Biography Of John Steinbeck's Of Mice And Men

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Author of ClassicNote and Sources Jeremy Ross, author of ClassicNote. Completed on March 15, 2000, copyright held by GradeSaver. Steinbeck, John. Of Mice and Men. New York: Covici Friede, 1937 Biography of John Steinbeck (1902-1968) [pic] John Steinbeck John Steinbeck was born in Salinas, California in 1902. He attended Stanford University intermittently between 1920 and 1926. Steinbeck did not graduate from Stanford, but instead chose to support himself through manual labor while writing. His experiences among the working classes in California lent authenticity to his depiction of the lives of the workers who remain the central characters of his most important novels. Steinbeck spent much of his life in Monterey County, the…show more content…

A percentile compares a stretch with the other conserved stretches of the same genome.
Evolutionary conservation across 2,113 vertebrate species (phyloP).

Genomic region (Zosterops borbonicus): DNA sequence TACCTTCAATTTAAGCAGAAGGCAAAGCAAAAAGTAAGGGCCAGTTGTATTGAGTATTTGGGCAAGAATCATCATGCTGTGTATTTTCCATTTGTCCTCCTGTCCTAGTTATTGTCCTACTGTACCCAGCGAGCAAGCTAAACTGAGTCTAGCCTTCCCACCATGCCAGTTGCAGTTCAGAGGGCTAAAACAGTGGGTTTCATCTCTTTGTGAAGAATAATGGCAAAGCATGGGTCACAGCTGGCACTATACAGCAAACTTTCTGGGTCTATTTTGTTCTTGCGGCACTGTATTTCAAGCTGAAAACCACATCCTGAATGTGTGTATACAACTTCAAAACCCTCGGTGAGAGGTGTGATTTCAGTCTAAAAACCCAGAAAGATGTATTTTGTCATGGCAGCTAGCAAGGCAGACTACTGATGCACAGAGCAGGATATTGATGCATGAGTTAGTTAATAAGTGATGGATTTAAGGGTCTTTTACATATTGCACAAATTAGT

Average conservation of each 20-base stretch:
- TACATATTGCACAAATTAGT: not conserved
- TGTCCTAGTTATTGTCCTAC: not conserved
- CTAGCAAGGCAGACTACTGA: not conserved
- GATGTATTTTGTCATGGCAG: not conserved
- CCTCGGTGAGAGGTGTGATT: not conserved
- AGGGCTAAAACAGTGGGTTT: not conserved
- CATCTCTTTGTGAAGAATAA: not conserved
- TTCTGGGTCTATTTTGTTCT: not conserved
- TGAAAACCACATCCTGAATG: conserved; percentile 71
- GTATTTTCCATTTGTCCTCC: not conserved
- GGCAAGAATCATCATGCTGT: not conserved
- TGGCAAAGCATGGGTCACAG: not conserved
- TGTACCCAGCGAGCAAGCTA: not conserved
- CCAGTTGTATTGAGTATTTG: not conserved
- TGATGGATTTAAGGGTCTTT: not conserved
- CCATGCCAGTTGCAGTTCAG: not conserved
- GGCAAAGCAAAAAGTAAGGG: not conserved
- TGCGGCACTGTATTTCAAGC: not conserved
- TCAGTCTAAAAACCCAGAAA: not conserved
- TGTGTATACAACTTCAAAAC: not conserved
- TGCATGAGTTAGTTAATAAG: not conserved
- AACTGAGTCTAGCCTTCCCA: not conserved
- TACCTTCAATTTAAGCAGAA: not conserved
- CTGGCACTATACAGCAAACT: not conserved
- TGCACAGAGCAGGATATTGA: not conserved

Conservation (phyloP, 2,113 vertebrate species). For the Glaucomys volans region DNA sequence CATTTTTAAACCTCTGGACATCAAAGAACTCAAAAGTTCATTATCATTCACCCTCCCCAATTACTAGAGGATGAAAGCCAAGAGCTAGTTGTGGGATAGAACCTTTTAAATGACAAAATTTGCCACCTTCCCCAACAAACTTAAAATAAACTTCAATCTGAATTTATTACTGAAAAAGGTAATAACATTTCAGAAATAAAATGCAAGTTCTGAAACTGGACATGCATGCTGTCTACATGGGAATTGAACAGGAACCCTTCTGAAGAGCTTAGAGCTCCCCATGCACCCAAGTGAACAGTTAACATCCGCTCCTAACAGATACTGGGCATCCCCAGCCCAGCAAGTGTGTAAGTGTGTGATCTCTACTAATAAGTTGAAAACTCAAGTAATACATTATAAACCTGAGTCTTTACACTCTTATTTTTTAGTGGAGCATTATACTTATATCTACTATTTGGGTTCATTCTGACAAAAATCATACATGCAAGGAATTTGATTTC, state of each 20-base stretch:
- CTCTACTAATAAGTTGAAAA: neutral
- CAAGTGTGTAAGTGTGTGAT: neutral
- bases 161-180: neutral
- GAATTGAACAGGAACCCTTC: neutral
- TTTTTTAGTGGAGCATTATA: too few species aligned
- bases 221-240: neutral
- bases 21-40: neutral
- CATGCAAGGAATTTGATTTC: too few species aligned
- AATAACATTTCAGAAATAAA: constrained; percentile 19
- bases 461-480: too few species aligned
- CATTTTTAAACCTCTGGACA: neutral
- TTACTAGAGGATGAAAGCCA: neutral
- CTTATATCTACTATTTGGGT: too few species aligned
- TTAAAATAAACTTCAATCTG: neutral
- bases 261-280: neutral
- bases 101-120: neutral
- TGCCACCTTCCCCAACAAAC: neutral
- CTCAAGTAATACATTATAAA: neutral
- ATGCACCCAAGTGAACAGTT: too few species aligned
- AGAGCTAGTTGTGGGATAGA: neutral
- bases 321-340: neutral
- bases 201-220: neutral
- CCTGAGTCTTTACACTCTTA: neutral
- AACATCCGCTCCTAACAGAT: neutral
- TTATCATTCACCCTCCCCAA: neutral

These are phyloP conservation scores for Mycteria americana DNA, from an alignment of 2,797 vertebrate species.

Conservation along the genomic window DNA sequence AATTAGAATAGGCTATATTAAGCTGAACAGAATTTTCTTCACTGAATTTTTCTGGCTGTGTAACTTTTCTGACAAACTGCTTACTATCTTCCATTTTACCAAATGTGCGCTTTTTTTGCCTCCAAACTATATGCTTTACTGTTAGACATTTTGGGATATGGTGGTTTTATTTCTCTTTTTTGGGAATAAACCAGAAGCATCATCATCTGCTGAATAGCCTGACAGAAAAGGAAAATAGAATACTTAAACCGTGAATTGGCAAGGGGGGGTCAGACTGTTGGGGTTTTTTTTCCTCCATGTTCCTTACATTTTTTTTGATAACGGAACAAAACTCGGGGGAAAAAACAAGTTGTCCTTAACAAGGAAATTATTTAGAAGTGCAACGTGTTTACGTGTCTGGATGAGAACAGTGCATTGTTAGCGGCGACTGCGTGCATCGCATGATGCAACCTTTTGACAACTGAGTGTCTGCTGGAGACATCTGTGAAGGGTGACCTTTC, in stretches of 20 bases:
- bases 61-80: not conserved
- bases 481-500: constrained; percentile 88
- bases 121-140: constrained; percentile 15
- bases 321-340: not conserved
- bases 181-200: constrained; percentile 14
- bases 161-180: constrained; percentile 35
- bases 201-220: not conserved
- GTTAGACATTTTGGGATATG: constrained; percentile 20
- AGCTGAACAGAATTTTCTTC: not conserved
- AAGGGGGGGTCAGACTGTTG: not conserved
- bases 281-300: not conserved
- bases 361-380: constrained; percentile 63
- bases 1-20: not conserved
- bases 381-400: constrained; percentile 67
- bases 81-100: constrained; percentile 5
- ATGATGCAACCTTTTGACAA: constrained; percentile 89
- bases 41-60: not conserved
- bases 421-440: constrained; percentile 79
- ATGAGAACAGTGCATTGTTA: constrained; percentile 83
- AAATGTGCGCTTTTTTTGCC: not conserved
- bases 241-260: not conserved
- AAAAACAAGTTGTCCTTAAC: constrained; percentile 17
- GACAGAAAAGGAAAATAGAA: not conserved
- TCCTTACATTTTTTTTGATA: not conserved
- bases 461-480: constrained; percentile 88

It is only when Steinbeck introduces the wife that Curley's bravado becomes understandable. She is an obvious tramp, likely having an affair only weeks into her marriage. When she meets George and Lennie, she shamelessly flirts with them, comically thrusting out her breasts. There is more than a trace of sexism in this character. She is the only female character and also the only character not given a name. She is a farm femme fatale that will certainly prove dangerous for Lennie, out of place among the rough working men. Her rouge, painted fingernails dress are ostentatious, meant to attract the attention of the workers. She will prove equally dangerous to George and Lennie as her husband. Lennie's previous problem with a woman at Weed and Curley's wife's aggressive manner combined with Curley's paranoid bravado and immediate dislike for Lenny make a conflict concerning the three characters inevitable. When George lies to the boss by telling him that he is Lennie's cousin, he reinforces the suspicion that there is something suspect about their friendship. The boss cannot understand that two men would have any concern for each other unless they were bound by familial connections, and George's lie demonstrates that this view is widespread. George, in particular, has cares that occur beyond a narrow scope of self-interest, a view that clashes with the widespread individualist mindset. He is in some ways comparable to Candy, whose care for a decrepit old dog marks him as a weak and sentimental

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